LGBTQ+ History Month celebrates the diverse and often hidden histories of the LGBTQ+ community. First taking place in the UK in February 2005, it has offered an opportunity to raise awareness about the experiences of the LGBTQ+ community, both past and present.
While February may be coming to an end, there’s still plenty of time to check out these fantastic LGBTQ+ reads. Old and new, non-fiction or fiction, there’s something for everyone to pick up as a break from the ongoing lockdown. Here are some of my top picks!
Whilst progress on LGBTQ+ rights is seen as a matter of the recent past, there is a treasure trove of books that look at the historical changes for the LGBTQ+ community across the ages. Peter Ackroyd’s Queer City: Gay London from the Romans to the Present Day shows us that communities have existed far further back than we often think, as he tracks the history of London through the stories of the LGBTQ+ community.
Looking at more recent history, a more sobering read is David France’s How to Survive a Plague. Addressing the AIDS epidemic from the perspective of scientists and activists, this covers the journey from seeing HIV and AIDS as an incurable plague, to one that can be treated in a straightforward manner. For anyone who has recently watched Channel 4’s It’s A Sin, which addressed the brutal nature of the AIDS crisis, this is a great introduction to the global AIDS movement, particularly in the USA.
Whilst history is often focused on stories of communities, we should also think about history through personal memoirs and experiences, as it often highlights the hidden and more complex experiences of LGBTQ+ individuals. Given that this year’s theme for LGBTQ+ History Month is ‘Body, Mind and Spirit’, I think personal memoirs are a great way to consider areas like spirituality that can often be perceived as conflicting with sexuality and gender. Two great examples of memoirs that buck this trend are: Vicky Beeching’s Undivided, which is a compelling reflection on the complexities of her identity as a Christian and a gay woman; and Amrou Al-Kadhi’s Life as a Unicorn, which explores Al-Kadhi’s personal history growing up as someone who is both Muslim and non-binary.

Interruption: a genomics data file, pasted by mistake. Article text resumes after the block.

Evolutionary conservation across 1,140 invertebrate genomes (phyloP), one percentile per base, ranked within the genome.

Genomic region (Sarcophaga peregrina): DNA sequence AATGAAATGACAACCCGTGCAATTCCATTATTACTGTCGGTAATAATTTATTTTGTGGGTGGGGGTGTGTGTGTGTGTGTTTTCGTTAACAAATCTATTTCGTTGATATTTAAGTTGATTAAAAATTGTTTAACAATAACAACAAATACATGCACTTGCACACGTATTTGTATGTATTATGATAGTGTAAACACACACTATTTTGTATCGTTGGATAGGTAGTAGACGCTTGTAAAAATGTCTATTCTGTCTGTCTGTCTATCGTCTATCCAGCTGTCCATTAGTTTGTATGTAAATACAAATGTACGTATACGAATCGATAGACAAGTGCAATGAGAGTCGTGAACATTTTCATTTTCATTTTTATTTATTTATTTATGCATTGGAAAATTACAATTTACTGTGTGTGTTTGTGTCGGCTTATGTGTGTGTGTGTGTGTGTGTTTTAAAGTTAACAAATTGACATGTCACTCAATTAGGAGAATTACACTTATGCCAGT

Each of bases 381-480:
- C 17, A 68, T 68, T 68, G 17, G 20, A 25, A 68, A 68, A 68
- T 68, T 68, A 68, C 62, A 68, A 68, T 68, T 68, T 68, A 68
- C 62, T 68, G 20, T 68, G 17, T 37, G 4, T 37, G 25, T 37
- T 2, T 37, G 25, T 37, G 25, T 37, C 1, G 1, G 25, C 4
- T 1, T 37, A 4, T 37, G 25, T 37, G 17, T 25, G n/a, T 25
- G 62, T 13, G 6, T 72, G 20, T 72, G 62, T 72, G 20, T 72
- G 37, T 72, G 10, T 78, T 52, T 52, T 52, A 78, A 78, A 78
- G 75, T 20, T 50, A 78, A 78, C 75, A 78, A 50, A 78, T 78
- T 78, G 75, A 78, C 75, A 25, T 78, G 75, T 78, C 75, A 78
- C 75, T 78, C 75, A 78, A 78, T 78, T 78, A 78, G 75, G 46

Finally, if you’re interested in the history of identity and ‘queerness’ I would highly recommend Queer: A Graphic History by Meg-John Barker and Jules Scheele. This is a wonderful graphic history that explores the term ‘queer’ and how LGBTQ+ individuals and communities have described their identities over time. This is a friendly and accessible introduction to gender and sexuality theory, accompanied by lovely illustrations.
There are so many books I could pick that are fantastic examples of LGBTQ+ historical fiction, so I’ll do my best to narrow the field a little bit. For some classic historical queer fiction set in Britain, look no further than the work of Alan Hollinghurst or Sarah Waters. Alan Hollinghurst writes historical fiction that explores themes of identity and class in Britain; two classic examples are The Line of Beauty and The Swimming-Pool Library, which are both set in 1980s Britain. Sarah Waters is known for her novels set in Victorian England, which tell the stories of women exploring their sexual identities; her most famous works are Tipping the Velvet and Fingersmith, both of which have been adapted for TV and Film.
There is also a great array of fiction that explores the histories and identities of trans and non-binary people. Casey Plett’s Little Fish and Jackie Kay’s Trumpet both tackle the topic of trans family histories and how other people come to understand their own identity. In comparison, Andrea Lawlor’s Paul Takes the Form of a Mortal Girl tells the tale of a gender shapeshifter living in 1990s America – the tale of which was inspired by Virginia Woolf’s Orlando, which is a more classic example of exploring gender outside of a binary setting.
Finally, for anyone looking for historical fiction that is not based in the UK or the US that still explores the identities of LGBTQ+ people, I highly recommend Cantoras by Carolina De Robertis, which is a beautiful tale of five women who discover queer love and community in Uruguay, taking place over a span of four decades. It is heartbreakingly good and possibly my favourite LGBTQ+ historical fiction book I’ve read, and provides a story outside of the traditional coming of age narratives that we often see in LGBTQ+ fiction.
If these recommendations still aren’t enough to give you your LGBTQ+ History fix, I highly recommend checking out the wonderful array of independent LGBTQ+ bookshops that can be found online. I’m particularly fond of The Portal Bookshop in York, which is a small and friendly LGBTQIA+ bookshop specialising in YA, Fantasy, and Sci-Fi recommendations!